Title

COVID-19 Related Critical Illness Neuromyopathy: An Increasingly Common Rehabilitation Challenge

Division

Far West

Hospital

MountainView Hospital

Document Type

Poster

Publication Date

2-12-2021

Keywords

sars-cov-2, coronavirus infections, COVID-19, neuromyopathy

Disciplines

Rehabilitation and Therapy | Virus Diseases

Abstract

Case Diagnosis: COVID-19 was primarily thought to be a respiratory illness but we have since learned that it affects the body systemically, with particular microvascular destruction. The systemic nature of the disease, dearth of consensus on best practices and a pandemic has led to prolonged recoveries and increased Rehabilitation needs especially in ventilator dependent COVID-19 patients

Case Description: We present a 58 year old female with past medical history of insulin-dependent Type II Diabetes and anemia who was admitted to in mid-April with chief complaint of fatigue and hyperglycemia found to have COVID-19 pneumonia. Day 5 after her positive test, the patient was intubated and ventilated. By Day 41, she had tracheostomy and PEG tube placement. After a prolonged stay in critical care, on day 62 she arrived to Acute Rehab. She was tracheostomy, ventilator and PEG dependent and her first Rehab admission lasted one week, as on day 69 she was readmitted to Acute Care for bilateral pneumonia recurrence.The patient returned to Rehab on day 79 and weaned off the ventilator. By day 90, she only required 2-3L of supplemental oxygen via nasal cannula. On day 108, she was finally decannulated and her PEG tube removed.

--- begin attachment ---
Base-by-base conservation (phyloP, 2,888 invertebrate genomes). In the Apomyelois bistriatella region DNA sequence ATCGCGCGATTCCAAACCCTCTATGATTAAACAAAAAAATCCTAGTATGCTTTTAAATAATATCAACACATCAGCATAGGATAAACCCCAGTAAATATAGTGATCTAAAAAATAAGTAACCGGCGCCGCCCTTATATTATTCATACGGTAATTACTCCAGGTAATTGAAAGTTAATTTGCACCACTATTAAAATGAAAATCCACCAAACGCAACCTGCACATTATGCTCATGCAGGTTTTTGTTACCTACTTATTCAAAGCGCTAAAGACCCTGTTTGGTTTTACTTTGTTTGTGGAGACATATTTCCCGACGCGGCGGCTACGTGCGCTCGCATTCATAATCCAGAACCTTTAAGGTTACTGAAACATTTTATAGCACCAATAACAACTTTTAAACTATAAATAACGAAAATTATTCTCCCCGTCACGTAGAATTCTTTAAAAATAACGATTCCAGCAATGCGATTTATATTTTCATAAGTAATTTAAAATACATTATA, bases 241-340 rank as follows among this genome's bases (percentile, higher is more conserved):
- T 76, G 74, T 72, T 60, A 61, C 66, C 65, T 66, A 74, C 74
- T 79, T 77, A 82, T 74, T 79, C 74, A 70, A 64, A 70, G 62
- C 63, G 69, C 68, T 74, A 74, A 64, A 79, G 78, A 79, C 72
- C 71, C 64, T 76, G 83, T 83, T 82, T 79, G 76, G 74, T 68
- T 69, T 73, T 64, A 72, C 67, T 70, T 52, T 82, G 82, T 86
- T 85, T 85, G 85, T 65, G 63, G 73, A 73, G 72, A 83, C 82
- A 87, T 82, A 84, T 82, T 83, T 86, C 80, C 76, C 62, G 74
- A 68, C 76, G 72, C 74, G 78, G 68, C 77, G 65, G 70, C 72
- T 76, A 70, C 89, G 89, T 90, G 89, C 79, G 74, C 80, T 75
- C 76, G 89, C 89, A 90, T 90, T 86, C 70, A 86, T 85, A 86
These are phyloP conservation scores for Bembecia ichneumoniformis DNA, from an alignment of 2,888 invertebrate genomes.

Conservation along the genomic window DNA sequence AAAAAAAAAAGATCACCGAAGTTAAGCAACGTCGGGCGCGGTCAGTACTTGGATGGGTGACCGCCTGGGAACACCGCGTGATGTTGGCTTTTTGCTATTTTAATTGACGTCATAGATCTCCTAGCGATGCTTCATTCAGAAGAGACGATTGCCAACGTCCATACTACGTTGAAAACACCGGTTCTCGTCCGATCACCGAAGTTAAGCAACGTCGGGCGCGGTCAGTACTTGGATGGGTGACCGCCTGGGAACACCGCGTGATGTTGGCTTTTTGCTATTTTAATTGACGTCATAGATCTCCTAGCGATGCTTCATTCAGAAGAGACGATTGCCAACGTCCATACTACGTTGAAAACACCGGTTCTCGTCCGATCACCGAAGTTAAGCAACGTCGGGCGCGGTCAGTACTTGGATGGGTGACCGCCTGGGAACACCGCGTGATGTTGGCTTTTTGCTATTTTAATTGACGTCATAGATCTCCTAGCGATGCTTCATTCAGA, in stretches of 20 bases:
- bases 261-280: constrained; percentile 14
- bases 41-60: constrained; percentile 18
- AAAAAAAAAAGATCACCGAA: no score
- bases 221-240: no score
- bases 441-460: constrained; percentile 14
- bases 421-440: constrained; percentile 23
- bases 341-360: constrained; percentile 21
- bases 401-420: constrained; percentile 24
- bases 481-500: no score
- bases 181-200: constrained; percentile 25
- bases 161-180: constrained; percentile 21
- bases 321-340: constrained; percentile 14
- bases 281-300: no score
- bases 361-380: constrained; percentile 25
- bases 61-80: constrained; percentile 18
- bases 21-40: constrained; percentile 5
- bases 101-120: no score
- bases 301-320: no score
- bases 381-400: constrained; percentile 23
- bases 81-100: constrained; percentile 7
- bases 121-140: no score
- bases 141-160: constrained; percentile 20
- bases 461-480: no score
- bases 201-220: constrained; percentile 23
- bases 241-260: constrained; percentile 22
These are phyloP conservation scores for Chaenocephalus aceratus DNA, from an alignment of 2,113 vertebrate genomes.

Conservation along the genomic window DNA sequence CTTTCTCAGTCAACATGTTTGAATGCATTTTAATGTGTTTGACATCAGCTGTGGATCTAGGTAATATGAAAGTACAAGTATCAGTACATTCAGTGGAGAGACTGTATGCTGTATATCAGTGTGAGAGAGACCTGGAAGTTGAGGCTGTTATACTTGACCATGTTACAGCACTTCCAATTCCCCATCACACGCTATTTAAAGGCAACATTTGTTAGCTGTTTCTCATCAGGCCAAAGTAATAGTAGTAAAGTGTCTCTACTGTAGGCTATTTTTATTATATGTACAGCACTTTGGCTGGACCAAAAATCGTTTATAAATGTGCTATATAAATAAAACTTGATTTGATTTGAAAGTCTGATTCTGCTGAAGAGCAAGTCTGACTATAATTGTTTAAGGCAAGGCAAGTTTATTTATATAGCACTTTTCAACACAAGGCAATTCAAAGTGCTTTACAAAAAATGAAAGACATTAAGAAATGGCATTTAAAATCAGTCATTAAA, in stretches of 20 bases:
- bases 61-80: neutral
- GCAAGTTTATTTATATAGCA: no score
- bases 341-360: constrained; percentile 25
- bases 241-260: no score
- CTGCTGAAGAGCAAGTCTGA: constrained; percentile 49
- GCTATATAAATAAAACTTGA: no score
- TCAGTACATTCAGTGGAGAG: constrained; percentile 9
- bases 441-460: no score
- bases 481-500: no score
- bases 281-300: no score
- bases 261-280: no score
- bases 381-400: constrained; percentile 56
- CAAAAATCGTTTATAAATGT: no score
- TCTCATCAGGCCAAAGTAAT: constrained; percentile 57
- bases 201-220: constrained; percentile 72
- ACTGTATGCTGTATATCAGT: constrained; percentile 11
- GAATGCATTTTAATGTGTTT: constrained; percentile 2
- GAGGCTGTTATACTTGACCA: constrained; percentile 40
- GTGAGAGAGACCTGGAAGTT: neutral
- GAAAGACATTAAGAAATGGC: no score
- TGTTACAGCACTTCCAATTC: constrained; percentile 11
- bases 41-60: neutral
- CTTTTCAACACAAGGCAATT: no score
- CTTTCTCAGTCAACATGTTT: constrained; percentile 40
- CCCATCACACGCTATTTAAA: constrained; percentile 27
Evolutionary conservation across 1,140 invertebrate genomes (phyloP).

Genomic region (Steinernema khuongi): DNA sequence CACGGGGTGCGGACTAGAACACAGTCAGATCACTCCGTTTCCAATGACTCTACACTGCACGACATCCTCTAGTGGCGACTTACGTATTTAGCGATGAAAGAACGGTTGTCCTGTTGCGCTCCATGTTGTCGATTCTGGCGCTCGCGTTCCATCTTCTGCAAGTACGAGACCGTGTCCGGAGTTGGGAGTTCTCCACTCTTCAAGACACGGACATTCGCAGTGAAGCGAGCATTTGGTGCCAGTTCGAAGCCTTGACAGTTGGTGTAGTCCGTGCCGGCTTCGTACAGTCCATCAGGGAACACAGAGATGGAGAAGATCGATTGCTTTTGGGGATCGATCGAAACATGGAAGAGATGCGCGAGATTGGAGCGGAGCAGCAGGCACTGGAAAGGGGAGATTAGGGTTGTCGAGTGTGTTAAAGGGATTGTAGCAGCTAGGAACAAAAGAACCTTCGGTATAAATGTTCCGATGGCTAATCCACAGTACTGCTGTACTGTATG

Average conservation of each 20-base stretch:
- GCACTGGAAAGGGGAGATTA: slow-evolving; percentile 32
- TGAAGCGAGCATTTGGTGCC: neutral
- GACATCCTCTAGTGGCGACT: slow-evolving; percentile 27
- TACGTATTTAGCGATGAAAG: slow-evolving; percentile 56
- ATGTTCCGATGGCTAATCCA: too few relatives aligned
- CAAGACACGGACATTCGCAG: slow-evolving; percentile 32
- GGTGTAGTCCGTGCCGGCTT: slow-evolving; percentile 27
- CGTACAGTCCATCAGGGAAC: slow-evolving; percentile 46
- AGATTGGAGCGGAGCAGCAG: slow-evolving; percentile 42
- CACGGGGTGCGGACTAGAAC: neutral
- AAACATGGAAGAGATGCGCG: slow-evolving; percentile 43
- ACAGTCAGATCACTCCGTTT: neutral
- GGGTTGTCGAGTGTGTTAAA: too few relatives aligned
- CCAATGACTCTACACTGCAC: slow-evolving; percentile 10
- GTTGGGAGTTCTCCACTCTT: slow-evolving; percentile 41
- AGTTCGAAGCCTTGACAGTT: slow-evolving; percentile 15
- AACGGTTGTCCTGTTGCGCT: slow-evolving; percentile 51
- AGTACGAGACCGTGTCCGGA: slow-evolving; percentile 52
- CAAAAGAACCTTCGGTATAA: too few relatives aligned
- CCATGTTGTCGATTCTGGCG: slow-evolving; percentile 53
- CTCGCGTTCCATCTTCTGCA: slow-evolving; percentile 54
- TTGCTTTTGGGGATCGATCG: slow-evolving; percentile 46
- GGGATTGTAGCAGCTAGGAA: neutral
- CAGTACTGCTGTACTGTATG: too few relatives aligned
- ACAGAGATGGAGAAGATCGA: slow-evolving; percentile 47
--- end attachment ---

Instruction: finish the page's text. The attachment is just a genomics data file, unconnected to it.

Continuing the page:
Discussions: One of the challenges for this patient has been the uncertainty regarding her level of infectivity. The patient has been tested 8 times throughout her 100+ day hospital LOS. 5/8 were positive—with no clear pattern. One of her positive tests, threatened to send her to a COVID unit where she would not receive intensive therapies. Another challenge was her severe muscle wasting and debility. Particularly, her ankle instability has made it difficult for her to start walking.


Conclusions: This case provides an opportunity to discuss ways we can approach rehabilitation of COVID-19 related critical illness neuromyopathy in the tumultuous landscape of the pandemic.

Publisher or Conference

Physiatry 2021

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